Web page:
Williams, Jr. displayed the speed that made him a standout in college as a football star as well as on the track team by running the mile home. Shortly after he got home, Hamilton called again, this time saying, “Welcome to the Jets,” and with the 240th pick of the draft the Jets selected him in the seventh round.
After red-shirting at Tuskegee in 2000, Williams, Jr. played in seven games in 2001, catching nine passes for 224 yards and two touchdowns. In February of 2002, Williams, Jr. had surgery to repair a torn meniscus in his right knee which limited him to four games in the fall of 2002, as he made four catches for 56 yards.
Williams, Jr. came back strong his junior season, starting every game and finishing second on the team with 27 receptions for 626 yards and three scores.
With scouts watching his final season, Williams, Jr. did not disappoint, ranking second on the team with 43 catches for 678 yards and three touchdowns. He also returned seven kickoffs for 134 yards.
“I always feel that if you play football, you can play football. It doesn’t matter if it’s division II, division I or whatever,” Williams said.
Besides starring on the football field, Williams also was a track athlete, earning team MVP honors in 2002 and 2003 while competing in the 100 and 200-meter dashes. He won the Southern Intercollegiate Athletic Conference 100-meter title and finished second in the 200-meters. He was also a member of the 4x100 meter relay team, which finished first at the 2005 SIAC track and field championship.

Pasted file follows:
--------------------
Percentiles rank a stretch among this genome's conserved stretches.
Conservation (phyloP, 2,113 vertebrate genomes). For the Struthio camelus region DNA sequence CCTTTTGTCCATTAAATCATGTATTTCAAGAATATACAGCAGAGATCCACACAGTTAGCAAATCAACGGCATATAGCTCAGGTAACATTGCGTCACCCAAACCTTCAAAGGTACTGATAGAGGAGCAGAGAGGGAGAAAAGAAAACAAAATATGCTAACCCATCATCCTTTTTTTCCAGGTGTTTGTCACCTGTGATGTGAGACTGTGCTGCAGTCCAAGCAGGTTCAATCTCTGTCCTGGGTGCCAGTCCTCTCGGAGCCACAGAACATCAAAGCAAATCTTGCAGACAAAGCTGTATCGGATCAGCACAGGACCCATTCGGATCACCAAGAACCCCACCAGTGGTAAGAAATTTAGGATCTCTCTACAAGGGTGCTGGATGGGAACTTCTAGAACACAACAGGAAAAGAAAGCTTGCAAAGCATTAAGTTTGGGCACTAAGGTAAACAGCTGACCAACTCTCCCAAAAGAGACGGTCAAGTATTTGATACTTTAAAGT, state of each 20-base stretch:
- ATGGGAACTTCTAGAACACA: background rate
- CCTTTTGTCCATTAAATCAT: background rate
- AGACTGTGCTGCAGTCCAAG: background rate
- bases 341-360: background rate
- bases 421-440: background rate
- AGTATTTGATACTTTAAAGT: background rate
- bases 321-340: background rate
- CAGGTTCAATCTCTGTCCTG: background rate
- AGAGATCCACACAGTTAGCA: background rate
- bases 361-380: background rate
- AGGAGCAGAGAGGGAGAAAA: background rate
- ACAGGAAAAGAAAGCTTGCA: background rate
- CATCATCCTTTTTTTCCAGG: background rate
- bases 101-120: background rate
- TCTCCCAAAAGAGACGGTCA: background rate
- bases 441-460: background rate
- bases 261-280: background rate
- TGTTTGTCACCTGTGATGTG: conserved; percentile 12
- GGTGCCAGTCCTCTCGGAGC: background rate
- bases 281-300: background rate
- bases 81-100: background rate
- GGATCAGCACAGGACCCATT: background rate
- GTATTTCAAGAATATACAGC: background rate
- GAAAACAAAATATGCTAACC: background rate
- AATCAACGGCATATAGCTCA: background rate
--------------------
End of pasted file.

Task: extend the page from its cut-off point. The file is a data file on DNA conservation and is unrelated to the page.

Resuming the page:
Williams majored in electrical engineering at Tuskegee and says he is about 30 credits shy of earning his degree.
While Tuskegee has historically been known for producing black pilots during World War II, over the past few years, many players have gone on from Tuskegee to success in the NFL.
Anthony Mitchell is a strong safety with the Cincinnati Bengals. Drayton Florence, a second round draft pick in 2003, is a starting cornerback with San Diego and CB Frank Walker was selected in the sixth round of the 2003 draft by the Giants.
Edwards said if Williams, Jr. wants to join his Tuskegee alumni in the NFL, then he needs to work hard at rehabbing the knee and not sulk.
“You can’t feel sorry for yourself,” Edwards said. “If you start feeling sorry for yourself, the next thing you will be doing is not paying attention to the meetings and all-of-the-sudden you get well and you are even further behind. And that’s what’s always hard for young players…You feel bad for players when they get nixed. I told him, ‘hey, you’ll be all right. That’s the great part. You can comeback.’ We’ve got to give him some support.”
Before the injury, Williams, Jr. talked about getting the opportunity to play in the NFL. “You can’t go a day without thinking about that,” Williams, Jr. said. “It’s always on my mind and you’re always talking to your peers trying to figure out if you are going to make the team or be on the practice squad. You have to throw the negatives out of the way. I try to go away from negative conversations and keep in the positive direction and I think that I have a good chance of making this team.”
While Williams, Jr.’s chances of making the Jets are diminished while he sits with the injury and the other wide receivers get a chance to battle, he has to keep focusing on the positives and try to get back onto the field as soon as he can.